FDA Approves First COVID-19 Test for Sample Pooling

July 24, 2020

On July 18, 2020, the U.S. Food and Drug Administration (FDA) issued an emergency use authorization (EUA) for sample pooling of specimens when using the SARS-CoV-2 rRT-PCR diagnostic test from Quest Diagnostics. This EUA permits testing up to four samples together in a batch with a single diagnostic test, also known as sample pooling, which increases efficiency, given that the majority of COVID-19 test samples return negative results. This move comes on the heels of FDA’s June 16 guidance for COVID-19 test developers interested in using pooled samples to preserve test resources and increase efficiency. It is the first test for which FDA has granted an EUA to utilize this technique, and will likely lead to authorization of other tests for similar purposes.

According to FDA, this EUA and the ability to perform sample pooling is part of government efforts to ensure that larger numbers of COVID-19 tests are performed more quickly and to conserve test supplies. Increasing testing for COVID-19 is crucial for ongoing surveillance and detection of the disease. Pooled samples that return negative results for presence of the virus likely mean all the patients tested were negative for COVID-19. However, if there is a positive result, then each of the samples pooled must be tested individually to identify the positive sample(s). In areas with low prevalence of COVID-19 where fewer positive results are expected, sample pooling can assist with surveillance and broad testing in a manner that may be quicker and more cost-efficient.

Key Takeaways

FDA’s actions in issuing this EUA demonstrate the desire for continued expansion of COVID-19 testing as various geographic locales detect and manage infections. Stakeholders involved in developing COVID-19 tests, testing patients and processing test samples should carefully review the EUA, as there may be implications for laboratories, healthcare providers and others. There may also be some risks in using this technique as there is a greater likelihood of false negative results if not properly validated.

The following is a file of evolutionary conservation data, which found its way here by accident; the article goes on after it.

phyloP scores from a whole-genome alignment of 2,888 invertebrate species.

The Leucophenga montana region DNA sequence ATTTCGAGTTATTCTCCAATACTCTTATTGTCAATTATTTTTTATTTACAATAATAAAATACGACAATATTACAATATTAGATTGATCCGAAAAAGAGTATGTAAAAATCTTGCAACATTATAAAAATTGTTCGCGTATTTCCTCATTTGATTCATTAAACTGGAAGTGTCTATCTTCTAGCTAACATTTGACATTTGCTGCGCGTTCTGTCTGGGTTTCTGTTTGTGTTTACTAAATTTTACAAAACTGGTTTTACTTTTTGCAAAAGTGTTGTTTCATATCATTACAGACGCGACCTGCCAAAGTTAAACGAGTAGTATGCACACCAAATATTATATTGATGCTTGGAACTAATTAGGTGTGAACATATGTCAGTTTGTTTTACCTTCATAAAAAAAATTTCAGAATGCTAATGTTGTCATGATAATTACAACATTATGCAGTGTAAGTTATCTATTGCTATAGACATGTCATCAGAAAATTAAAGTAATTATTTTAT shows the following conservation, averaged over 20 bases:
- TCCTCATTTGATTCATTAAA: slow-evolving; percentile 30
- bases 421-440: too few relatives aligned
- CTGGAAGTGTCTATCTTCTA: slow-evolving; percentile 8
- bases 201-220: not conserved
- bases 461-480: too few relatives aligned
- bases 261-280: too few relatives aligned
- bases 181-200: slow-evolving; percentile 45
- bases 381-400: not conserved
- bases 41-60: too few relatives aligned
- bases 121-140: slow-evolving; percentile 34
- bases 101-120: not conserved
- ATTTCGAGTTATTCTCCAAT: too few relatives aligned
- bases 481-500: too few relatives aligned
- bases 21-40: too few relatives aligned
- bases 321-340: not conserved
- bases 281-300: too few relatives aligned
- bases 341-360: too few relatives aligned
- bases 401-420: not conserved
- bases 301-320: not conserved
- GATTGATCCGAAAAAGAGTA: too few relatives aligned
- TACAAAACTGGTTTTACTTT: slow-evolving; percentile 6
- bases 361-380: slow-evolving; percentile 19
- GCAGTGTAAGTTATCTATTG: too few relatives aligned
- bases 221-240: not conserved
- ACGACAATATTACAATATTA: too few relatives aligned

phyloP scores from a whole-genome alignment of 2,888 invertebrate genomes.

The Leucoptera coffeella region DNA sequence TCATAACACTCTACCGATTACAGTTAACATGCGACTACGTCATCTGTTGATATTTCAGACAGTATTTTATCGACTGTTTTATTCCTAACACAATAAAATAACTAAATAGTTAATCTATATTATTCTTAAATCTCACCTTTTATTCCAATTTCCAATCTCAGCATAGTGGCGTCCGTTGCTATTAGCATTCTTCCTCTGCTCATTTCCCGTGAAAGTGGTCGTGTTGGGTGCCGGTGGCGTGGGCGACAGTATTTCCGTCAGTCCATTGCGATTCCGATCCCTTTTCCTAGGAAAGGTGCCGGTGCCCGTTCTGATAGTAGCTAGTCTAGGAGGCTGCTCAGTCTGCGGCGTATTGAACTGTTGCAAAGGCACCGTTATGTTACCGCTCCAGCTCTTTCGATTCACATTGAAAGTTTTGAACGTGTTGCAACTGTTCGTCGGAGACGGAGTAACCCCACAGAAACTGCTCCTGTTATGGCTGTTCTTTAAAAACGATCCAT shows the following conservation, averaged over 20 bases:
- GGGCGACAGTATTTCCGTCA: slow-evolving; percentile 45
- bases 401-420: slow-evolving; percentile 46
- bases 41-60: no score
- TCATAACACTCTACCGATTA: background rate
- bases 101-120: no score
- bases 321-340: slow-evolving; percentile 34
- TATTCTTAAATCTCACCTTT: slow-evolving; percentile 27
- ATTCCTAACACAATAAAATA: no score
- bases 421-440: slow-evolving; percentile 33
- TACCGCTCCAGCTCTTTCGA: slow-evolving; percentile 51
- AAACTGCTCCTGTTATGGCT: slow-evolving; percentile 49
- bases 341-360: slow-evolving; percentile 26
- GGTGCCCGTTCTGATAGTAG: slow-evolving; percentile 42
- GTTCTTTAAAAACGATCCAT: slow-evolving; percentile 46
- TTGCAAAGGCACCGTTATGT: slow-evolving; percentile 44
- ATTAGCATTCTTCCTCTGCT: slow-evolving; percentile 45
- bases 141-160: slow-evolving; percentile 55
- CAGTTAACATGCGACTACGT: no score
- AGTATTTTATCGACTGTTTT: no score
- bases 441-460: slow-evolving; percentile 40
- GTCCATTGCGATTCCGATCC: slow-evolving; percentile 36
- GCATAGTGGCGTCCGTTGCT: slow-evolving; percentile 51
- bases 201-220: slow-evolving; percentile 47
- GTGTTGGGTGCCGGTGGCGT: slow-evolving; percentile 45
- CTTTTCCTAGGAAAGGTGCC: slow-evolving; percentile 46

Laboratory developers of COVID-19 tests seeking to expedite testing by pooling samples should ensure that they obtain an EUA from FDA for use with their test, according to FDA’s guidance. Likewise, laboratories interested in pooling samples should ensure that they use COVID-19 tests authorized by FDA for sample pooling. Additionally, laboratories may consider focusing efforts to use sample pooling in geographic areas that are not experiencing COVID-19 surges, since hot spots would likely have greater numbers of positive cases and could necessitate more retesting of individual samples. In addition, hospitals, test sites and other essential businesses that may need to test significant numbers of individuals should be aware that certain samples sent to laboratories might be pooled.

Finally, employers and others looking to test on a larger scale as areas of the country reopen may want to consider pooling samples as a way to screen employees or large groups for COVID-19 more efficiently. However, these entities should also remain aware that sample pooling may heighten the risk of false negatives because of sample dilution. Consequently, where an individual has a low viral count, the dilution of the individual’s sample when combined with other samples could result in the testing mechanism being unable to detect the presence of the virus and lead to a false negative result. Entities using sample pooling may consider more frequent testing or other methods to mitigate this risk.

Keeping up with the high demand of COVID-19 testing has proven a challenge for healthcare centers around the world. Pooled testing may have a significant impact in reducing testing time, supply usage and resource allocation.

McGuireWoods has a dedicated team of experienced lawyers who will continue to monitor state and federal responses to COVID-19. Please contact the authors of this alert with any questions and for additional guidance on how pharmacists and other healthcare professionals are expanding their roles to diagnose and treat COVID-19. McGuireWoods has published additional thought leadership related to how companies across various industries can address crucial COVID-19-related business and legal issues. 


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